School adopts transgender guidelines that leave parents in the dark….

Texas school districts could not do what the Montgomery County Board of Education in Maryland did. Nor are there many that would choose to do it, even if they could.  Here’s how the 4th Circuit described the district’s Guidelines for Gender Identity by which schools can develop “gender support plans for students”:

The Guidelines allow implementation of these plans without the knowledge or consent of the students’ parents. They even authorize the schools to withhold information about the plans from parents if the school deems the parents to be unsupportive.

When I read the words “they even authorize” I felt sure that the court was going to declare that these Guidelines improperly infringe on parents’ rights.  Later in the opinion the court describes the district’s position as “staggering from a policy standpoint.”

And yet, the court dismissed the parents’ lawsuit. The problem was a lack of “standing.”  These parents did not allege that they had personally suffered any injury. They did not allege that their children had “Gender Support Plans” or were thinking of pursuing one.  Therefore, there was no information about their children that was being withheld from them.

No injury. No standing. No jurisdiction.  And the dozens of advocacy groups that weighed in on this go away disappointed.  Key Quote:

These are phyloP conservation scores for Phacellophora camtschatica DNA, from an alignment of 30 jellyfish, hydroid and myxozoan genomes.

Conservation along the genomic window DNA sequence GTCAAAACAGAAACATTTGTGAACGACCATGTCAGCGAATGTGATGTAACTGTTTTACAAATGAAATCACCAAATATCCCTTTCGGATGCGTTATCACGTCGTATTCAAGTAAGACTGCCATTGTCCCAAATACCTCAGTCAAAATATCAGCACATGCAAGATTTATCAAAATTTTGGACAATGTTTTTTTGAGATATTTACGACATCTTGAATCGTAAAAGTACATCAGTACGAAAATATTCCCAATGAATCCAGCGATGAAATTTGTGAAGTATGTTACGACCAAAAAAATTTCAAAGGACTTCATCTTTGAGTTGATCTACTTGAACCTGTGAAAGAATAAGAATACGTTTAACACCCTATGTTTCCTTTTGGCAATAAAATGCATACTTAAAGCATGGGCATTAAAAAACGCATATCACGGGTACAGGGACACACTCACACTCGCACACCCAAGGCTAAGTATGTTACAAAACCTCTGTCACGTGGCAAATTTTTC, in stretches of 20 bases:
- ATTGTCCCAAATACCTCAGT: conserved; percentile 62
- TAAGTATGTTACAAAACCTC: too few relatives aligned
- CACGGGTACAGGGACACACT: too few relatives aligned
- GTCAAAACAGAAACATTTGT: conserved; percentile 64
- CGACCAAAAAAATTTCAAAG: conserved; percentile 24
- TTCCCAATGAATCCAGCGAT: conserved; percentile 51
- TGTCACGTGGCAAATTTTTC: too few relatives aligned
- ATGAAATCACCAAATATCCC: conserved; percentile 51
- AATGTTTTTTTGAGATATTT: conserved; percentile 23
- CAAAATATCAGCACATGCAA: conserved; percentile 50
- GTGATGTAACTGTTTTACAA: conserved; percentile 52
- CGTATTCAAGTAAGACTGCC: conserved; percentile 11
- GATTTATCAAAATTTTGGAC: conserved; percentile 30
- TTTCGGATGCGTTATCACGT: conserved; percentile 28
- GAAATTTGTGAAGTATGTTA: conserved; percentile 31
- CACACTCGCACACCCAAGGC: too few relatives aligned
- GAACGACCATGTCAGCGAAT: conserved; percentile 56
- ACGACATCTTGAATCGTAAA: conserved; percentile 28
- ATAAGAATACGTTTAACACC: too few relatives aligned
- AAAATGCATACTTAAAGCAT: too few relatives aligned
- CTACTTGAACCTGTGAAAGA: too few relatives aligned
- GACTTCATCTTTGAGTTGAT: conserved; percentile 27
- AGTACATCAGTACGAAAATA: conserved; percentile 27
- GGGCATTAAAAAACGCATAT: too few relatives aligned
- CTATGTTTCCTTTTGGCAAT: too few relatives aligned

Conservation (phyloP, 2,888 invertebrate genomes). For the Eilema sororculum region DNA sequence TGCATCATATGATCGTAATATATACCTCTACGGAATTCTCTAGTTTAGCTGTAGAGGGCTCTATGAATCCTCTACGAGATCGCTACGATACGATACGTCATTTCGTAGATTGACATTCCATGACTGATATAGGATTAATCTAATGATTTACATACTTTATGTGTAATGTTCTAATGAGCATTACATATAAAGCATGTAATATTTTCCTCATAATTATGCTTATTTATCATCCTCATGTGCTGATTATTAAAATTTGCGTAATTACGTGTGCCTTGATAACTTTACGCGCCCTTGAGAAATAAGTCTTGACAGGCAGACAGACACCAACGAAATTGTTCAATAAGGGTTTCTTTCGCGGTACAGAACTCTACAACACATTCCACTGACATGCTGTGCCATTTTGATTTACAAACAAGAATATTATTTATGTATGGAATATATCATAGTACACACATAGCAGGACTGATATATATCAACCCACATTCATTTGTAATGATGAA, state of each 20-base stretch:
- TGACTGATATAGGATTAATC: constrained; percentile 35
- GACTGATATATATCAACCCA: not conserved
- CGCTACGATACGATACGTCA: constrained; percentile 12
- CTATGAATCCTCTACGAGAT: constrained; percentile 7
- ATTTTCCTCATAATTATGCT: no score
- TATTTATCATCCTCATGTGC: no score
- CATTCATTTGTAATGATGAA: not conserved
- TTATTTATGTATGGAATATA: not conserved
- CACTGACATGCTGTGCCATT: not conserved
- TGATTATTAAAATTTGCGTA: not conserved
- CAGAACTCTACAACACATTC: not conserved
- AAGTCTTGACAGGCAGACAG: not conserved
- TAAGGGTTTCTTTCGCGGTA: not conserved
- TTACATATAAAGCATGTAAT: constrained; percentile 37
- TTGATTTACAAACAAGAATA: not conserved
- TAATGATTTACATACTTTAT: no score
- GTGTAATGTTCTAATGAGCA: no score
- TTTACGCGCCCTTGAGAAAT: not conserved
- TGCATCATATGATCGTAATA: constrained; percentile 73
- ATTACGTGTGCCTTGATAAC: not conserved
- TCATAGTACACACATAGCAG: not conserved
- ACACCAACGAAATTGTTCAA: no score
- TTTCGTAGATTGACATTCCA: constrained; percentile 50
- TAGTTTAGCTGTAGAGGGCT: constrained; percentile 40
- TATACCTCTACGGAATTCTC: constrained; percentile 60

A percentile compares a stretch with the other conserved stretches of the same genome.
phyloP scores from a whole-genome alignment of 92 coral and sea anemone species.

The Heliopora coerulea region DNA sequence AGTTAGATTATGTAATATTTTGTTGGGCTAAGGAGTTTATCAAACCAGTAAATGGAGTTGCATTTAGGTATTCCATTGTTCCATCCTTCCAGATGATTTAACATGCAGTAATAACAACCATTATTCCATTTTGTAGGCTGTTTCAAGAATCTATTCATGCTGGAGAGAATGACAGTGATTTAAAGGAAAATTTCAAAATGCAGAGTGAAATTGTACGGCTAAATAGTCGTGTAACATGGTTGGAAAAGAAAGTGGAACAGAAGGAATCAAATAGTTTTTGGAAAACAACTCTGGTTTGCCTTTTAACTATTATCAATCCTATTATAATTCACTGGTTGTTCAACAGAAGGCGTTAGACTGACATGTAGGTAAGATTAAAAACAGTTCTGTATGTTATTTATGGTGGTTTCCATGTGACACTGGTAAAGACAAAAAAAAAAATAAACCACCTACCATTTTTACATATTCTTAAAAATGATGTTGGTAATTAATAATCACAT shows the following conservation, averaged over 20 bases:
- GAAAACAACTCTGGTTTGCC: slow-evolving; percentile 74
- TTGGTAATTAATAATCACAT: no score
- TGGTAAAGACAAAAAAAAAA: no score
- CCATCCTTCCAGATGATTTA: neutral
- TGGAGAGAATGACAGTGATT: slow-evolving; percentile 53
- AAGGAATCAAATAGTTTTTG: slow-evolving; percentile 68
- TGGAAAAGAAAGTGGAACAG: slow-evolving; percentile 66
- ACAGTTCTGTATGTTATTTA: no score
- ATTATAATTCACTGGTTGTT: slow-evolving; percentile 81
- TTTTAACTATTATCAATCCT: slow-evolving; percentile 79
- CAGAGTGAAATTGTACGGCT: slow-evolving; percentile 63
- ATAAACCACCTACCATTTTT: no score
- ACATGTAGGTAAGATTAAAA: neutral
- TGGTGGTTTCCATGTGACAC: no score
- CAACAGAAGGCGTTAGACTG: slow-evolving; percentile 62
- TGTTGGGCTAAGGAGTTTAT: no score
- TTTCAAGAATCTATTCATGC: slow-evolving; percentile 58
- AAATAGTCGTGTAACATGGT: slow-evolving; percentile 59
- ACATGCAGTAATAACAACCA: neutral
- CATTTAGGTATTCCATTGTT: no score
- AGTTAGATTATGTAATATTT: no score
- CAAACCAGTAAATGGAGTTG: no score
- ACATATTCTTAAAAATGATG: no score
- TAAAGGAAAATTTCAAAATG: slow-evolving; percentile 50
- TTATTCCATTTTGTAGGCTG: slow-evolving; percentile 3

Discussions about standing are inevitably wonky. But that should not obscure the importance of the underlying principles involved.

The majority opinion opens with a reference to Frederick Douglass:

Frederick Douglass famously said that our freedoms as Americans rest in the ballot box and the jury box.  So true. But when may we open each box? 

The court answers that question at the end of its opinion:

But because these parents have not alleged an injury that confers Article III standing, their remedy lies in the ballot box, not the jury box.

It’s John and Jane Parents 1 v. Montgomery County Board of Education, decided by the 4th Circuit Court of Appeals on August 14, 2023.  Don’t be surprised if this one gets en banc review.


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Tomorrow: transgender students and athletics….another case.